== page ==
Life after Work

Horseshoe Canyon Hike

Barrier Canyon Style pictographs in Horseshoe Canyon, Utah 

We drove to Mexican Hat, UT, yesterday and made our way to the Horseshoe Canyon section of Canyonlands National Park this morning. This canyon features worldfamous Barrier Canyon Style rock art dating from 1500 – 4000 years ago. The hike is 7 miles round trip, starts at the top of the canyon and the trail gets a little steep in places when you descent into the canyon (and of course that’s the way you return as well). That part wasn’t so bad though, what made this hike tough on me was the sandy river bed at the bottom of the canyon we were walking in. Nonetheless, the canyon is gorgeous, there is plenty of shade to rest in and the rock art is simply amazing. It can be seen at several spots along the canyon trail, the High Gallery, Horseshoe Shelter, and the Alcove. As we reached the last one, the Great Gallery – which was also our turnaround point – we caught up with two Park Rangers who had kindly brought my Junior Ranger kit with them (since this part of Canyonlands National Park is so remote, there is no visitor center and John had called ahead of time to request the kit). I rushed through the booklet and filled out the puzzles, answered the questions and attended the ranger-led ledge tour to get a closer look at the large, stylized human figures hovering above us on the canyon wall. They are practically life size (the tallest one is 8-9 feet tall) and some are very complex with decorative detail. Finally I collected my badge from Ranger Nate and after a last sip of water we tore ourselves away from the pictographs and headed back on the trail. The way up to the canyon top wasn’t bad at all (as so often we made much better time on our way back) and we hopped into the car for the drive to Moab, dinner, and our hotel bed.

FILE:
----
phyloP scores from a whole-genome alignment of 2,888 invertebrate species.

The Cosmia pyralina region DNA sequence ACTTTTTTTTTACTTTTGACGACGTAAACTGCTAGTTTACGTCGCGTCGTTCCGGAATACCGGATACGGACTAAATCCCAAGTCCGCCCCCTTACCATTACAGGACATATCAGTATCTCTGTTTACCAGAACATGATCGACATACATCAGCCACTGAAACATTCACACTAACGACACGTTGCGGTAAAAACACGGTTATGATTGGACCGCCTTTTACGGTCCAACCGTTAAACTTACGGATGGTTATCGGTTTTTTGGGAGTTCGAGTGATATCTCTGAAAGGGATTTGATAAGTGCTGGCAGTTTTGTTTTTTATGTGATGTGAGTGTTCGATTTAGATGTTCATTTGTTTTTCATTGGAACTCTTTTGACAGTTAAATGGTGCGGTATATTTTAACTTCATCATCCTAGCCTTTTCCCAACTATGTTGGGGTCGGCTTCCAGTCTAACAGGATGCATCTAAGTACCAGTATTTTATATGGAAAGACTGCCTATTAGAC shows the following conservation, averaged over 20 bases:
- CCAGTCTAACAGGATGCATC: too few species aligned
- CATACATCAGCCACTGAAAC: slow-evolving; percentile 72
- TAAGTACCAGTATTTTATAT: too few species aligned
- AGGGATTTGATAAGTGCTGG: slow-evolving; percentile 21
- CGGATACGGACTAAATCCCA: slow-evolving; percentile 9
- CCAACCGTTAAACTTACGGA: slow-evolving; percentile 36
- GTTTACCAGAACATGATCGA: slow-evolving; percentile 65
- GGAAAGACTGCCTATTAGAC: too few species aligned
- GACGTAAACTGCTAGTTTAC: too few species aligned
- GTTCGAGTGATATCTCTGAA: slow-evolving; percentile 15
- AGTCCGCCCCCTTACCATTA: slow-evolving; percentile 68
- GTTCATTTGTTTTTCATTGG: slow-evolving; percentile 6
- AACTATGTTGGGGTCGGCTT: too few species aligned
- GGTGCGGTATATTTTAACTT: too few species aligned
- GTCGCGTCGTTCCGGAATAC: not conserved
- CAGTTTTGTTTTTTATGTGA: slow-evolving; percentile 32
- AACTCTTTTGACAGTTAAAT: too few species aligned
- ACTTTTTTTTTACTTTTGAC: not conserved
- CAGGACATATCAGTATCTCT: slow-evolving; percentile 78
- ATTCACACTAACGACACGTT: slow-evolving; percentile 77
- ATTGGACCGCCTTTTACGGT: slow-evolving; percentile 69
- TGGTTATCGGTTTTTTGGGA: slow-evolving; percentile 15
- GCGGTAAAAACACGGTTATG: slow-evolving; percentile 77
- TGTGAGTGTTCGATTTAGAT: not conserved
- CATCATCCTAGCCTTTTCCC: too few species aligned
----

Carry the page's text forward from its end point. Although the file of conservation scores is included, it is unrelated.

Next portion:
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One Response to “Horseshoe Canyon Hike”

  1. Sandy

    What a beautiful photo and how exciting to actually see this in person. Glad ya’ll are having fun!

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